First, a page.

Carbon stock corridors to mitigate climate change and promote biodiversity in the tropics

Abstract

A key issue in global conservation is how biodiversity co-benefits can be incorporated into land use and climate change mitigation activities, particularly those being negotiated under the United Nations to reduce emissions from tropical deforestation and forest degradation1,2. Protected areas have been the dominant strategy for tropical forest conservation and they have increased substantially in recent decades3. Avoiding deforestation by preserving carbon stored in vegetation between protected areas provides an opportunity to mitigate the effects of land use and climate change on biodiversity by maintaining habitat connectivity across landscapes. Here we use a high-resolution data set of vegetation carbon stock to map corridors traversing areas of highest biomass between protected areas in the tropics. The derived corridors contain 15% of the total unprotected aboveground carbon in the tropical region. A large number of corridors have carbon densities that approach or exceed those of the protected areas they connect, suggesting these are suitable areas for achieving both habitat connectivity and climate change mitigation benefits. To further illustrate how economic and biological information can be used for corridor prioritization on a regional scale, we conducted a multicriteria analysis of corridors in the Legal Amazon, identifying corridors with high carbon, high species richness and endemism, and low economic opportunity costs. We also assessed the vulnerability of corridors to future deforestation threat.

Access options

Rent or Buy article

Get time limited or full article access on ReadCube.

from$8.99

All prices are NET prices.

Figure 1: Corridors passing through the densest VCS between protected areas.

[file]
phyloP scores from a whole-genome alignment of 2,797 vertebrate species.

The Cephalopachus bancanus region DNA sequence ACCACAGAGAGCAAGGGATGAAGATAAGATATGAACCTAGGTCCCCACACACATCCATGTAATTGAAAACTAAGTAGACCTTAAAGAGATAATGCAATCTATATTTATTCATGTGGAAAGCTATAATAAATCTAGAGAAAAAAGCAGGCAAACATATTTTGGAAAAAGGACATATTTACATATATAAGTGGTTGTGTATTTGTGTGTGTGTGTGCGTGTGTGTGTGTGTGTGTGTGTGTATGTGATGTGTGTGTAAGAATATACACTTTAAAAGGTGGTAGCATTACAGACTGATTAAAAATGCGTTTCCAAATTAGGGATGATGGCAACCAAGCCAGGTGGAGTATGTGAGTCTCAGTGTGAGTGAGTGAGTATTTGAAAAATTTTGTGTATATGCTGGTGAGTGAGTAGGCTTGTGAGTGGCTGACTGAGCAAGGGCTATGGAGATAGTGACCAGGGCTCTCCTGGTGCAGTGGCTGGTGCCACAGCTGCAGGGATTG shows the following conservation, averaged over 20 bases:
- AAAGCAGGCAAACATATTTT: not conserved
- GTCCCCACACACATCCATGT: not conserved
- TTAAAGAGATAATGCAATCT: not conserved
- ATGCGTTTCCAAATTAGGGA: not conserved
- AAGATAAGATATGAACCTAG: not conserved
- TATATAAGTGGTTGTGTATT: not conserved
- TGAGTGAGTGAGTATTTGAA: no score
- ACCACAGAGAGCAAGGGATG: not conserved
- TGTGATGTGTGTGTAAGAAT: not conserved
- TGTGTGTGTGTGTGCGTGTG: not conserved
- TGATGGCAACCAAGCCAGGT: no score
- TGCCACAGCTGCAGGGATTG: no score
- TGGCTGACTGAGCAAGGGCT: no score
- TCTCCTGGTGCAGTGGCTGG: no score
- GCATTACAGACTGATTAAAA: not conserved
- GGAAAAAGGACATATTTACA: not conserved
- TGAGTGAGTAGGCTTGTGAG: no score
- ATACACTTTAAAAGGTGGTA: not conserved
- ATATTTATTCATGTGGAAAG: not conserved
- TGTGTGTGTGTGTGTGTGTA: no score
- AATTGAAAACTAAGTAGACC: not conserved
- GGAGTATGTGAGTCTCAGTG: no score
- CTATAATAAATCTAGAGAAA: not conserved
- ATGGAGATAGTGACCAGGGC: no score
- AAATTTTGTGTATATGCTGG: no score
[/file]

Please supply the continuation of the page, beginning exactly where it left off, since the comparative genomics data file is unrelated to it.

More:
Figure 2: Kernel density scatter plots of the relationship between carbon density of anchoring protected areas and carbon density in corridors.
Figure 3: Multicriteria scoring of corridors in the Brazilian Amazon across three dimensions: carbon density, mammalian biodiversity and deforestation threat.

References

  1. 1

    Houghton, R. et al. The role of science in reducing emissions from deforestation and forest degradation (REDD). Carbon Manag. 1, 253–259 (2010).

    Article  Google Scholar 

  2. 2

    Stickler, C. M. et al. The potential ecological costs and cobenefits of REDD: A critical review and case study from the Amazon region. Glob. Change Biol. 15, 2803–2824 (2009).

    Article  Google Scholar 

  3. 3

    Jenkins, C. N. & Joppa, L. Expansion of the global terrestrial protected area system. Biol. Conserv. 142, 2166–2174 (2009).

    Article  Google Scholar 

  4. 4

    Hansen, M. C. et al. High-resolution global maps of 21st-century forest cover change. Science 342, 850–853 (2013).

    CAS  Article  Google Scholar 

  5. 5

    Hansen, M. C., Stehman, S. V & Potapov, P. V. Quantification of global gross forest cover loss. Proc. Natl Acad. Sci. USA 107, 8650–8655 (2010).

    CAS  Article  Google Scholar 

  6. 6

    Baccini, A. et al. Estimated carbon dioxide emissions from tropical deforestation improved by carbon-density maps. Nature Clim. Change 2, 182–185 (2012).

    CAS  Article  Google Scholar 

  7. 7

    Laurance, W. F. et al. Averting biodiversity collapse in tropical forest protected areas. Nature 489, 290–294 (2012).

    CAS  Article  Google Scholar 

  8. 8

    Hansen, A. & DeFries, R. Ecological mechanisms linking protected areas to surrounding lands. Ecol. Appl. 17, 974–988 (2007).

    Article  Google Scholar 

  9. 9

    DeFries, R., Hansen, A., Newton, A. & Hansen, M. Increasing isolation of protected areas in tropical forests over the past twenty years. Ecol. Appl. 15, 19–26 (2005).

    Article  Google Scholar 

  10. 10

    Nepstad, D. et al. The end of deforestation in the Brazilian Amazon. Science 326, 1350–1351 (2009).

    CAS  Article  Google Scholar 

  11. 11

    Balmford, A., Gaston, K. J., Blyth, S., James, A. & Kapos, V. Global variation in terrestrial conservation costs, conservation benefits, and unmet conservation needs. Proc. Natl Acad. Sci. USA 100, 1046–1050 (2003).

    CAS  Article  Google Scholar 

  12. 12

    UNFCCC. Report of the Conf of the Parties on its 16th Session (2011). http://unfccc.int/resource/docs/2010/cop16/eng/07a01.pdf

  13. 13